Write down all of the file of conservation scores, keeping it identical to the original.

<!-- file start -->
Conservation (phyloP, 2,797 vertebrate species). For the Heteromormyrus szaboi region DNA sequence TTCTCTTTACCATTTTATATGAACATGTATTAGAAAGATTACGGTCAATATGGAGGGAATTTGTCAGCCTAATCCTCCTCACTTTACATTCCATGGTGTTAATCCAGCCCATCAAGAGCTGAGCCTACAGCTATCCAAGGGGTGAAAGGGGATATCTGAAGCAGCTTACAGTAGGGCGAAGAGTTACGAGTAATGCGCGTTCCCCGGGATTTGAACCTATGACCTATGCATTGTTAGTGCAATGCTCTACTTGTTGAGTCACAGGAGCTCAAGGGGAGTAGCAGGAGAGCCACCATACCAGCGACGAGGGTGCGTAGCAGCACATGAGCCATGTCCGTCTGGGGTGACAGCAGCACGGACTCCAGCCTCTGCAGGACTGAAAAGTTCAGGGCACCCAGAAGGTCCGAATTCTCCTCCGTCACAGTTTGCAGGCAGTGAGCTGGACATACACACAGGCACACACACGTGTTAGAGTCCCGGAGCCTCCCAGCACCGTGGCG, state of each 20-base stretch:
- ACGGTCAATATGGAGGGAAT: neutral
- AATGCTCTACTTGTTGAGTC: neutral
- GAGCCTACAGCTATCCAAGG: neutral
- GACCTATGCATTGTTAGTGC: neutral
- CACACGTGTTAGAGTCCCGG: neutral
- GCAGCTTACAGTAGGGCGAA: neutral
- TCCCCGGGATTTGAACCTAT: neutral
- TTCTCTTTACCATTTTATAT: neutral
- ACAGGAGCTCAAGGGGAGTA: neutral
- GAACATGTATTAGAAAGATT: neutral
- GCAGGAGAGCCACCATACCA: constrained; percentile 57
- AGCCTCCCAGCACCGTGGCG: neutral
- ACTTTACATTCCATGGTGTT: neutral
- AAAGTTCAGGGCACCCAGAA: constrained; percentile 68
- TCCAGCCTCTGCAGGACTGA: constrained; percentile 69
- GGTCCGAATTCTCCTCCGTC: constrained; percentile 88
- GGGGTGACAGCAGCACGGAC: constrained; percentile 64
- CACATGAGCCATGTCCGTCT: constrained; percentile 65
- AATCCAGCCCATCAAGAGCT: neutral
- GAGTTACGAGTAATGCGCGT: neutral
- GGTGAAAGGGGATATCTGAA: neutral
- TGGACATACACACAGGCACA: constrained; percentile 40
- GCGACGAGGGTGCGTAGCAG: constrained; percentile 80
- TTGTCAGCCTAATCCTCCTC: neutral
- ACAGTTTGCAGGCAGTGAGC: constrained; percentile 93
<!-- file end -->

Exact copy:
Conservation (phyloP, 2,797 vertebrate species). For the Heteromormyrus szaboi region DNA sequence TTCTCTTTACCATTTTATATGAACATGTATTAGAAAGATTACGGTCAATATGGAGGGAATTTGTCAGCCTAATCCTCCTCACTTTACATTCCATGGTGTTAATCCAGCCCATCAAGAGCTGAGCCTACAGCTATCCAAGGGGTGAAAGGGGATATCTGAAGCAGCTTACAGTAGGGCGAAGAGTTACGAGTAATGCGCGTTCCCCGGGATTTGAACCTATGACCTATGCATTGTTAGTGCAATGCTCTACTTGTTGAGTCACAGGAGCTCAAGGGGAGTAGCAGGAGAGCCACCATACCAGCGACGAGGGTGCGTAGCAGCACATGAGCCATGTCCGTCTGGGGTGACAGCAGCACGGACTCCAGCCTCTGCAGGACTGAAAAGTTCAGGGCACCCAGAAGGTCCGAATTCTCCTCCGTCACAGTTTGCAGGCAGTGAGCTGGACATACACACAGGCACACACACGTGTTAGAGTCCCGGAGCCTCCCAGCACCGTGGCG, state of each 20-base stretch:
- ACGGTCAATATGGAGGGAAT: neutral
- AATGCTCTACTTGTTGAGTC: neutral
- GAGCCTACAGCTATCCAAGG: neutral
- GACCTATGCATTGTTAGTGC: neutral
- CACACGTGTTAGAGTCCCGG: neutral
- GCAGCTTACAGTAGGGCGAA: neutral
- TCCCCGGGATTTGAACCTAT: neutral
- TTCTCTTTACCATTTTATAT: neutral
- ACAGGAGCTCAAGGGGAGTA: neutral
- GAACATGTATTAGAAAGATT: neutral
- GCAGGAGAGCCACCATACCA: constrained; percentile 57
- AGCCTCCCAGCACCGTGGCG: neutral
- ACTTTACATTCCATGGTGTT: neutral
- AAAGTTCAGGGCACCCAGAA: constrained; percentile 68
- TCCAGCCTCTGCAGGACTGA: constrained; percentile 69
- GGTCCGAATTCTCCTCCGTC: constrained; percentile 88
- GGGGTGACAGCAGCACGGAC: constrained; percentile 64
- CACATGAGCCATGTCCGTCT: constrained; percentile 65
- AATCCAGCCCATCAAGAGCT: neutral
- GAGTTACGAGTAATGCGCGT: neutral
- GGTGAAAGGGGATATCTGAA: neutral
- TGGACATACACACAGGCACA: constrained; percentile 40
- GCGACGAGGGTGCGTAGCAG: constrained; percentile 80
- TTGTCAGCCTAATCCTCCTC: neutral
- ACAGTTTGCAGGCAGTGAGC: constrained; percentile 93